Why Gas Prices are 93 Cents Higher Than Last Year

U.S. Economy
April 12, 2021 Topic: Gas Prices Region: Americas Blog Brand: Politics Tags: U.S. EconomyGasGas PricesOilCoronavirus

Why Gas Prices are 93 Cents Higher Than Last Year

As the economy recovers, businesses reopen, and more folks get vaccinated it is not too surprising that the price of gas has increased with demand.

In the early weeks of 2021, many Americans began to notice that gas prices were steadily rising. In Los Angeles County, in fact, saw gas prices increase for thirty-four consecutive days, reached as high as $3.895 a gallon in mid-March, leading to fears of rising prices this summer.

What was the reason for the increase? There were several, including rising crude oil prices worldwide, rising demand due to the receding of the coronavirus pandemic, and the extreme weather in Texas, which affected supply.

However, in recent weeks the price of gas has begun to stabilize, even though it’s higher than it was this time last year.

According to Fox Business, the average price of regular-grade gasoline in the U.S. is $2.94 per gallon—a number at which it has held steady for the past two weeks. And one analyst stated that gas prices are “likely to remain stable or drop as wholesale costs begin to decrease.”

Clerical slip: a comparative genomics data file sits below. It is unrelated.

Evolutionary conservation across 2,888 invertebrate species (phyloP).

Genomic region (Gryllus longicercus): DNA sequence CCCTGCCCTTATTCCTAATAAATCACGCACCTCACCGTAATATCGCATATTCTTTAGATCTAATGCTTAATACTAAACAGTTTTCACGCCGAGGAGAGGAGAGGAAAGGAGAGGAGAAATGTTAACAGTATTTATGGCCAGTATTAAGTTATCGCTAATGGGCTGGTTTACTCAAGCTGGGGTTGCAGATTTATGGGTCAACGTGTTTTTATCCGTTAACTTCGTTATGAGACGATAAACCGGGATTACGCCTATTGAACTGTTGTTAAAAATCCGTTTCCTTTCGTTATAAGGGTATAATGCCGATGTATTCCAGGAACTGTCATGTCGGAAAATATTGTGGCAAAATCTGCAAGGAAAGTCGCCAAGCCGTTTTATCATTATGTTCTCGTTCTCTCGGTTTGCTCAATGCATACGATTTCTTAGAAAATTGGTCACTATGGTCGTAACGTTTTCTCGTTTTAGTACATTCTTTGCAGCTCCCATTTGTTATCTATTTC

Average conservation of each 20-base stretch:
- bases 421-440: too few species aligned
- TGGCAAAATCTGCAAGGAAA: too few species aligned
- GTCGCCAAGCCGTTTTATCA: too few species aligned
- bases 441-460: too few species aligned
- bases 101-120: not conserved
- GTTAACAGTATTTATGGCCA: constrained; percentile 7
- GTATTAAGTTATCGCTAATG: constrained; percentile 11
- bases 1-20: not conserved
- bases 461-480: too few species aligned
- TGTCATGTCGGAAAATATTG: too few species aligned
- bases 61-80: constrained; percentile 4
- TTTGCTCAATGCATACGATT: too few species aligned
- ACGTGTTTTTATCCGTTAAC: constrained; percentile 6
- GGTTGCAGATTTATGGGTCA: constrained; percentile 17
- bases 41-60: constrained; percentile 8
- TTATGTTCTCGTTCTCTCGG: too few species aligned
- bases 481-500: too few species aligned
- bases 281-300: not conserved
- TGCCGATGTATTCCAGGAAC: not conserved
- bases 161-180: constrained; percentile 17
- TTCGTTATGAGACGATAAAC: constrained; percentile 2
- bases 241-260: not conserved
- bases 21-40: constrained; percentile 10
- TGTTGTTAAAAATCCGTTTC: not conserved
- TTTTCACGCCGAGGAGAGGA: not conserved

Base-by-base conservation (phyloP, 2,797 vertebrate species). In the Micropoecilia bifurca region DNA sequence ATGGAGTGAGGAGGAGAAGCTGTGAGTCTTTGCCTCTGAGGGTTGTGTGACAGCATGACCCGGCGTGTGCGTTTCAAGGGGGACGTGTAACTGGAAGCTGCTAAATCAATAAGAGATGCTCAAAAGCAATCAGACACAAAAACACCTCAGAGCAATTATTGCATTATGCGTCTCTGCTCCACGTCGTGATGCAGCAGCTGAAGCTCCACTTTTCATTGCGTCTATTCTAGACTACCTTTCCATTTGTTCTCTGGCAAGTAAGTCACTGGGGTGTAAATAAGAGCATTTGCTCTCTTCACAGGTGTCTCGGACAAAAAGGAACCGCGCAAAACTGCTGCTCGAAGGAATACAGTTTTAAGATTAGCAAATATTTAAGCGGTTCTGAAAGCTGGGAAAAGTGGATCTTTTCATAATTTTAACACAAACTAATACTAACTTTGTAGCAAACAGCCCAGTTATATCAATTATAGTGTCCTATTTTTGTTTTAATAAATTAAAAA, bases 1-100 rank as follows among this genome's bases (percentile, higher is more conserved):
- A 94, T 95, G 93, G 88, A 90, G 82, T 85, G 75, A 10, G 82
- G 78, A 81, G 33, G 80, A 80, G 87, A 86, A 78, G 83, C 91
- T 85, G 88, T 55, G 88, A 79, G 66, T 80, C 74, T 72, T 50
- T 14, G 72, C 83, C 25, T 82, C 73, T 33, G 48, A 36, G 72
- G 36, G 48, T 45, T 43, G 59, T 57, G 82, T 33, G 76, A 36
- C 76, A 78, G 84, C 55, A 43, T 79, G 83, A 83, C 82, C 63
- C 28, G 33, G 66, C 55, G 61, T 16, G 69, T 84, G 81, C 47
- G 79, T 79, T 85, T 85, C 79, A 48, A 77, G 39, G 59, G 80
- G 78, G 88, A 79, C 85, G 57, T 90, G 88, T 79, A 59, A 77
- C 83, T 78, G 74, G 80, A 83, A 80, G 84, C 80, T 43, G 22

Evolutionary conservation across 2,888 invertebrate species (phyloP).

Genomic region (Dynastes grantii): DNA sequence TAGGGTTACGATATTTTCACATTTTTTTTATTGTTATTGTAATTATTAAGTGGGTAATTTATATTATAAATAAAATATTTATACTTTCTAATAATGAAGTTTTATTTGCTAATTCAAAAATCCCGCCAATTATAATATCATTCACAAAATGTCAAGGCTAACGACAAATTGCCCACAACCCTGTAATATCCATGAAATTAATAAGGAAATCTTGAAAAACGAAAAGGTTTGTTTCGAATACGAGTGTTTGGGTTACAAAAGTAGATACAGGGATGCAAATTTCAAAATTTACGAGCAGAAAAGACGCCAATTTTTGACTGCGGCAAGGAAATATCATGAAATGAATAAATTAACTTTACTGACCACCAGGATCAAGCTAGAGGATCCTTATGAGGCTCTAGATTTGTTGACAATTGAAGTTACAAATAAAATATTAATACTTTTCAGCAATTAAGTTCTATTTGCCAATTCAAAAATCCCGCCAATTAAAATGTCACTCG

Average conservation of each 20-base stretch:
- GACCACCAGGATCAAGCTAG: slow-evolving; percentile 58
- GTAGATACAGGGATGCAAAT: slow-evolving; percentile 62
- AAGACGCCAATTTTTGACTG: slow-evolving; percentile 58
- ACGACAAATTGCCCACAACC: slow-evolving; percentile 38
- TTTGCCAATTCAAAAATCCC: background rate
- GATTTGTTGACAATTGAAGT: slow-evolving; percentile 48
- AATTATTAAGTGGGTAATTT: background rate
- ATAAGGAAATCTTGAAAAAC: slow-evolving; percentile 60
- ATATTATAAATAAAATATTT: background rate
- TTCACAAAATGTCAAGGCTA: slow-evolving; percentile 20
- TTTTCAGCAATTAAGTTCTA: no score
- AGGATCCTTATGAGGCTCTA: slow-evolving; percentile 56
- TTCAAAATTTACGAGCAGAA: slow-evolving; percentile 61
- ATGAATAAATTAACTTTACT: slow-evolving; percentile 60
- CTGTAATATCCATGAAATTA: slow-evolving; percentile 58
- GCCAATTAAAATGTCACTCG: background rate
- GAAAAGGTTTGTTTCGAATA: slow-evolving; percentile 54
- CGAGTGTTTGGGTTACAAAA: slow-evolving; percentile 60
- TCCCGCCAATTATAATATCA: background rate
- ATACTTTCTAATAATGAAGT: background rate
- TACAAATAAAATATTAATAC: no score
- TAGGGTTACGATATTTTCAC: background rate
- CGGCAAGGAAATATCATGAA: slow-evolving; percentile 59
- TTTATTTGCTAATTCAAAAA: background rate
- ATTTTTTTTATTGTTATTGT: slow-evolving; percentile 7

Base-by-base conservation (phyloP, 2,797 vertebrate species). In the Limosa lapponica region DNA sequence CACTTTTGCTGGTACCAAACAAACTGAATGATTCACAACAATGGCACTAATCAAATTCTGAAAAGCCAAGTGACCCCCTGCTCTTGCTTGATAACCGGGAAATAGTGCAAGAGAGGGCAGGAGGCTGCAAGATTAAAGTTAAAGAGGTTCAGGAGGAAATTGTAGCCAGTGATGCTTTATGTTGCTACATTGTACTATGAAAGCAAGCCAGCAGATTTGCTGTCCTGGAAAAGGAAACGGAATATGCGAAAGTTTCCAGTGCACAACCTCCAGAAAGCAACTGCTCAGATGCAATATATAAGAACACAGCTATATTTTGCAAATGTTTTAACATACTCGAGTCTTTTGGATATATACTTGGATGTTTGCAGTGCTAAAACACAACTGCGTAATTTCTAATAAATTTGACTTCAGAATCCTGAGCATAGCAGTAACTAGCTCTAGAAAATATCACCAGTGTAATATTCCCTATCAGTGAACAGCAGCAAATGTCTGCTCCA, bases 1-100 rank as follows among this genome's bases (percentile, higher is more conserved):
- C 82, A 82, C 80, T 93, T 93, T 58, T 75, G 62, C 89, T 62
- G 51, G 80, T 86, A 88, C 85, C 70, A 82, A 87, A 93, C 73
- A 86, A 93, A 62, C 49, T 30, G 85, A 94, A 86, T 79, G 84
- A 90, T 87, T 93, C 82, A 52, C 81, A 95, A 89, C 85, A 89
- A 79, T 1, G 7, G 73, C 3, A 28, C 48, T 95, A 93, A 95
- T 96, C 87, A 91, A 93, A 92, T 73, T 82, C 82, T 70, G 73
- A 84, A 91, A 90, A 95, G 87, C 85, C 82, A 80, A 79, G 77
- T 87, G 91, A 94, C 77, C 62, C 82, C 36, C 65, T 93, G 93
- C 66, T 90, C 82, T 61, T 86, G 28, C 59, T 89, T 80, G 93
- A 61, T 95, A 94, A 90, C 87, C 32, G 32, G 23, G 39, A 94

The $2.94 average price is 93 cents higher than it was a year ago, but there’s a big reason for that. In the opening months of the pandemic, gas prices plunged, as stay-at-home orders caused demand for gasoline to fall off a cliff. In late April of last year, oil prices even briefly fell below zero.

The Fox report also said that the highest average gas price in the country, at $3.99 a gallon, is in the San Francisco Bay Area, while the lowest, $2.50, is in Baton Rouge, Louisiana. Gas prices have traditionally differed by region for several reasons, including proximity to oil refineries and different gas taxes in each state.

According to the website Gas Buddy, while earlier this year gas prices looked like they were headed above $3, that hasn’t happened.

“It has been a fairly tame last few weeks at the pump for most areas after a particularly active February and March when prices were screaming higher,” Patrick De Haan, head of petroleum analysis for GasBuddy, said on the site’s official blog.

“After surging back then, we’ve seen the price increases fade, and while we haven’t seen much of a decline, prices have been holding near their yearly highs. For now, it feels like the risk of seeing the national average climb to $3/gal has been delayed by a recent surge in COVID-19 cases both here and abroad, limiting the upside to gasoline demand, but should things begin to improve, especially as we get closer to the start of the summer, we still have potential to see summer gas prices at their highest levels in years. Make no mistake, gas prices this year will be tied to the hip of the Covid situation.”

Stephen Silver, a technology writer for The National Interest, is a journalist, essayist and film critic, who is also a contributor to The Philadelphia Inquirer, Philly Voice, Philadelphia Weekly, the Jewish Telegraphic Agency, Living Life Fearless, Backstage magazine, Broad Street Review and Splice Today. The co-founder of the Philadelphia Film Critics Circle, Stephen lives in suburban Philadelphia with his wife and two sons. Follow him on Twitter at @StephenSilver.

Image: Reuters.